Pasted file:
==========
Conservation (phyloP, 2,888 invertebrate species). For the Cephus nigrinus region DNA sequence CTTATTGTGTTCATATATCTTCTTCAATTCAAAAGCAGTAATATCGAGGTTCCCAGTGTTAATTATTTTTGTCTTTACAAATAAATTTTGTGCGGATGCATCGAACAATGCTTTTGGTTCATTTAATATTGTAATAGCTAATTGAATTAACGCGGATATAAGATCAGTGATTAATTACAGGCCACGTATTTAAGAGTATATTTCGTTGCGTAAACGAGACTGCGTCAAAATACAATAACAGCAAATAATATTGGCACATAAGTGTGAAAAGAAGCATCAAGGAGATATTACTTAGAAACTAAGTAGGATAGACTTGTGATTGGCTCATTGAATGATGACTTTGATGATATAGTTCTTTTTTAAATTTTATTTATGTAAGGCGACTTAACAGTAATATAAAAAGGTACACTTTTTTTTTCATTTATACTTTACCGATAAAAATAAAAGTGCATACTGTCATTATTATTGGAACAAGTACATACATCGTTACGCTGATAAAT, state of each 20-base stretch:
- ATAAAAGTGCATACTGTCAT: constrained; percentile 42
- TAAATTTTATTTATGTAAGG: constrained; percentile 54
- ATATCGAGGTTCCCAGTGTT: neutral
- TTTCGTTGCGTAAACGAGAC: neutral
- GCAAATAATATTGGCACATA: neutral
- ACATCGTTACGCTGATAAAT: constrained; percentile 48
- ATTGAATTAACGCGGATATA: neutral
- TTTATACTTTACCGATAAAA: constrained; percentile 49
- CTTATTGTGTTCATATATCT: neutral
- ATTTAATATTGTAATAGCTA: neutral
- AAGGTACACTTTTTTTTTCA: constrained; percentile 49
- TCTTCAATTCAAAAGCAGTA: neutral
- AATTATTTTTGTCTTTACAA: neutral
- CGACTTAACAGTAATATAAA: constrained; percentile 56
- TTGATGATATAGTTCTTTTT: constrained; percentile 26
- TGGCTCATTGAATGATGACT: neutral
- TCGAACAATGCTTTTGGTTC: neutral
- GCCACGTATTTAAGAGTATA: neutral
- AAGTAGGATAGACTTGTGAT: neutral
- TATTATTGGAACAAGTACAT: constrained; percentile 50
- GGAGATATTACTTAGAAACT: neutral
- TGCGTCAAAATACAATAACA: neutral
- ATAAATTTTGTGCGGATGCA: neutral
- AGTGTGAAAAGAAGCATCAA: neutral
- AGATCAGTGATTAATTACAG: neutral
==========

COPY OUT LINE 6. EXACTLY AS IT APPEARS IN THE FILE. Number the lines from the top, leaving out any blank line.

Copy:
- GCAAATAATATTGGCACATA: neutral